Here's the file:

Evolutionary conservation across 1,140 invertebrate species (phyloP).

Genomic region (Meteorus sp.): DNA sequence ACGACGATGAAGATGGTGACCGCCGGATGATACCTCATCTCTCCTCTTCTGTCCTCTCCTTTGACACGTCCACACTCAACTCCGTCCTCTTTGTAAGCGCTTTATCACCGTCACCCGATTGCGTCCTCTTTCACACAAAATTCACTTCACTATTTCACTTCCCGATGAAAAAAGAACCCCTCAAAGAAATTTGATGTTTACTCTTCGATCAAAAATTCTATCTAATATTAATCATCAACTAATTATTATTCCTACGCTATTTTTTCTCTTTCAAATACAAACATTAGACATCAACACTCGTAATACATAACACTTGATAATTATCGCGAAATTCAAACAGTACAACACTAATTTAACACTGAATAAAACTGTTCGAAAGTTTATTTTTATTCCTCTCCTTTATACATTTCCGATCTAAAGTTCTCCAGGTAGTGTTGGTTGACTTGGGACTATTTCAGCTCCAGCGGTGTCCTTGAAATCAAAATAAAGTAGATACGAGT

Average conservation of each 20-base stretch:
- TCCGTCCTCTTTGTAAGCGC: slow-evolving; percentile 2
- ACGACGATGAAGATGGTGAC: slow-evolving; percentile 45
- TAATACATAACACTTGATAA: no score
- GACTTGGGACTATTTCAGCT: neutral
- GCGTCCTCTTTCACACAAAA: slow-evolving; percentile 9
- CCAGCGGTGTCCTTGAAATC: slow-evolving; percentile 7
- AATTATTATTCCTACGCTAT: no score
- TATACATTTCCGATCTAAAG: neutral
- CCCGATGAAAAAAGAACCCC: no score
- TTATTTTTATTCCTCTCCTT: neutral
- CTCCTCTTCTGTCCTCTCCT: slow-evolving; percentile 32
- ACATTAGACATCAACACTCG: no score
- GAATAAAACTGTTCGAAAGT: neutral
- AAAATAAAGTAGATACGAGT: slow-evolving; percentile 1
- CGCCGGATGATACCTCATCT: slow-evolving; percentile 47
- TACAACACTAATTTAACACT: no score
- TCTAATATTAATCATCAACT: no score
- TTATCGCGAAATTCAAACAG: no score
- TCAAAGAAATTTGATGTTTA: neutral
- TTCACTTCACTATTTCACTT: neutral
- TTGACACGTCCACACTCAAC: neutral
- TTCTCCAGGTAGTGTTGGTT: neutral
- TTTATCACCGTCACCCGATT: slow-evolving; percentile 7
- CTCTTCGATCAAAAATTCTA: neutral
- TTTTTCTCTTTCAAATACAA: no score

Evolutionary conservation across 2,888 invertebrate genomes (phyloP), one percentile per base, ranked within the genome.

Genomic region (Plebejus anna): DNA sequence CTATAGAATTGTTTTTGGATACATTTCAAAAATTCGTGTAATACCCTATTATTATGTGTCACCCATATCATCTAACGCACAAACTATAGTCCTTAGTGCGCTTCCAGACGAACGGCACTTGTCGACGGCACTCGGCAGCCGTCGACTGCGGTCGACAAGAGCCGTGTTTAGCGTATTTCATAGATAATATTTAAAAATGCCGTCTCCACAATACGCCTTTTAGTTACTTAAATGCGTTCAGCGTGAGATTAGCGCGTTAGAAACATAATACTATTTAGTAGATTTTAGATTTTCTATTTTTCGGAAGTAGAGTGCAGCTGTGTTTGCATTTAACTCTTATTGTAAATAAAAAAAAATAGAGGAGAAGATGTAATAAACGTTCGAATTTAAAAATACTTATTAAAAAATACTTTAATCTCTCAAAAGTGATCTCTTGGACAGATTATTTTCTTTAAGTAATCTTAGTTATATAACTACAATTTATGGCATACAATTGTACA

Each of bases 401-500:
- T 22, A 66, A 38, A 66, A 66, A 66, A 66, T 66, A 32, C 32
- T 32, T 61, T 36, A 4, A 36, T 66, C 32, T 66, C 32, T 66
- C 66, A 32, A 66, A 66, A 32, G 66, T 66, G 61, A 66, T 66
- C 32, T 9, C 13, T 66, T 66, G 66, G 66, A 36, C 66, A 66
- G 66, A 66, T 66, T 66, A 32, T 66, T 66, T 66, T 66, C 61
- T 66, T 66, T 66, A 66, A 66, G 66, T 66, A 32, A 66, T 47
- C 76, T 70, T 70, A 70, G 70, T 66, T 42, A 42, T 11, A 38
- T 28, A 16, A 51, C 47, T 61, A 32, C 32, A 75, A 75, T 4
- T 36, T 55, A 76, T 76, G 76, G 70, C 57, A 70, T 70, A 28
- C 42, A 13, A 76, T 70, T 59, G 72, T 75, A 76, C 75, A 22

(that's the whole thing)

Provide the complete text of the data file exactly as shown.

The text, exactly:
Evolutionary conservation across 1,140 invertebrate species (phyloP).

Genomic region (Meteorus sp.): DNA sequence ACGACGATGAAGATGGTGACCGCCGGATGATACCTCATCTCTCCTCTTCTGTCCTCTCCTTTGACACGTCCACACTCAACTCCGTCCTCTTTGTAAGCGCTTTATCACCGTCACCCGATTGCGTCCTCTTTCACACAAAATTCACTTCACTATTTCACTTCCCGATGAAAAAAGAACCCCTCAAAGAAATTTGATGTTTACTCTTCGATCAAAAATTCTATCTAATATTAATCATCAACTAATTATTATTCCTACGCTATTTTTTCTCTTTCAAATACAAACATTAGACATCAACACTCGTAATACATAACACTTGATAATTATCGCGAAATTCAAACAGTACAACACTAATTTAACACTGAATAAAACTGTTCGAAAGTTTATTTTTATTCCTCTCCTTTATACATTTCCGATCTAAAGTTCTCCAGGTAGTGTTGGTTGACTTGGGACTATTTCAGCTCCAGCGGTGTCCTTGAAATCAAAATAAAGTAGATACGAGT

Average conservation of each 20-base stretch:
- TCCGTCCTCTTTGTAAGCGC: slow-evolving; percentile 2
- ACGACGATGAAGATGGTGAC: slow-evolving; percentile 45
- TAATACATAACACTTGATAA: no score
- GACTTGGGACTATTTCAGCT: neutral
- GCGTCCTCTTTCACACAAAA: slow-evolving; percentile 9
- CCAGCGGTGTCCTTGAAATC: slow-evolving; percentile 7
- AATTATTATTCCTACGCTAT: no score
- TATACATTTCCGATCTAAAG: neutral
- CCCGATGAAAAAAGAACCCC: no score
- TTATTTTTATTCCTCTCCTT: neutral
- CTCCTCTTCTGTCCTCTCCT: slow-evolving; percentile 32
- ACATTAGACATCAACACTCG: no score
- GAATAAAACTGTTCGAAAGT: neutral
- AAAATAAAGTAGATACGAGT: slow-evolving; percentile 1
- CGCCGGATGATACCTCATCT: slow-evolving; percentile 47
- TACAACACTAATTTAACACT: no score
- TCTAATATTAATCATCAACT: no score
- TTATCGCGAAATTCAAACAG: no score
- TCAAAGAAATTTGATGTTTA: neutral
- TTCACTTCACTATTTCACTT: neutral
- TTGACACGTCCACACTCAAC: neutral
- TTCTCCAGGTAGTGTTGGTT: neutral
- TTTATCACCGTCACCCGATT: slow-evolving; percentile 7
- CTCTTCGATCAAAAATTCTA: neutral
- TTTTTCTCTTTCAAATACAA: no score

Evolutionary conservation across 2,888 invertebrate genomes (phyloP), one percentile per base, ranked within the genome.

Genomic region (Plebejus anna): DNA sequence CTATAGAATTGTTTTTGGATACATTTCAAAAATTCGTGTAATACCCTATTATTATGTGTCACCCATATCATCTAACGCACAAACTATAGTCCTTAGTGCGCTTCCAGACGAACGGCACTTGTCGACGGCACTCGGCAGCCGTCGACTGCGGTCGACAAGAGCCGTGTTTAGCGTATTTCATAGATAATATTTAAAAATGCCGTCTCCACAATACGCCTTTTAGTTACTTAAATGCGTTCAGCGTGAGATTAGCGCGTTAGAAACATAATACTATTTAGTAGATTTTAGATTTTCTATTTTTCGGAAGTAGAGTGCAGCTGTGTTTGCATTTAACTCTTATTGTAAATAAAAAAAAATAGAGGAGAAGATGTAATAAACGTTCGAATTTAAAAATACTTATTAAAAAATACTTTAATCTCTCAAAAGTGATCTCTTGGACAGATTATTTTCTTTAAGTAATCTTAGTTATATAACTACAATTTATGGCATACAATTGTACA

Each of bases 401-500:
- T 22, A 66, A 38, A 66, A 66, A 66, A 66, T 66, A 32, C 32
- T 32, T 61, T 36, A 4, A 36, T 66, C 32, T 66, C 32, T 66
- C 66, A 32, A 66, A 66, A 32, G 66, T 66, G 61, A 66, T 66
- C 32, T 9, C 13, T 66, T 66, G 66, G 66, A 36, C 66, A 66
- G 66, A 66, T 66, T 66, A 32, T 66, T 66, T 66, T 66, C 61
- T 66, T 66, T 66, A 66, A 66, G 66, T 66, A 32, A 66, T 47
- C 76, T 70, T 70, A 70, G 70, T 66, T 42, A 42, T 11, A 38
- T 28, A 16, A 51, C 47, T 61, A 32, C 32, A 75, A 75, T 4
- T 36, T 55, A 76, T 76, G 76, G 70, C 57, A 70, T 70, A 28
- C 42, A 13, A 76, T 70, T 59, G 72, T 75, A 76, C 75, A 22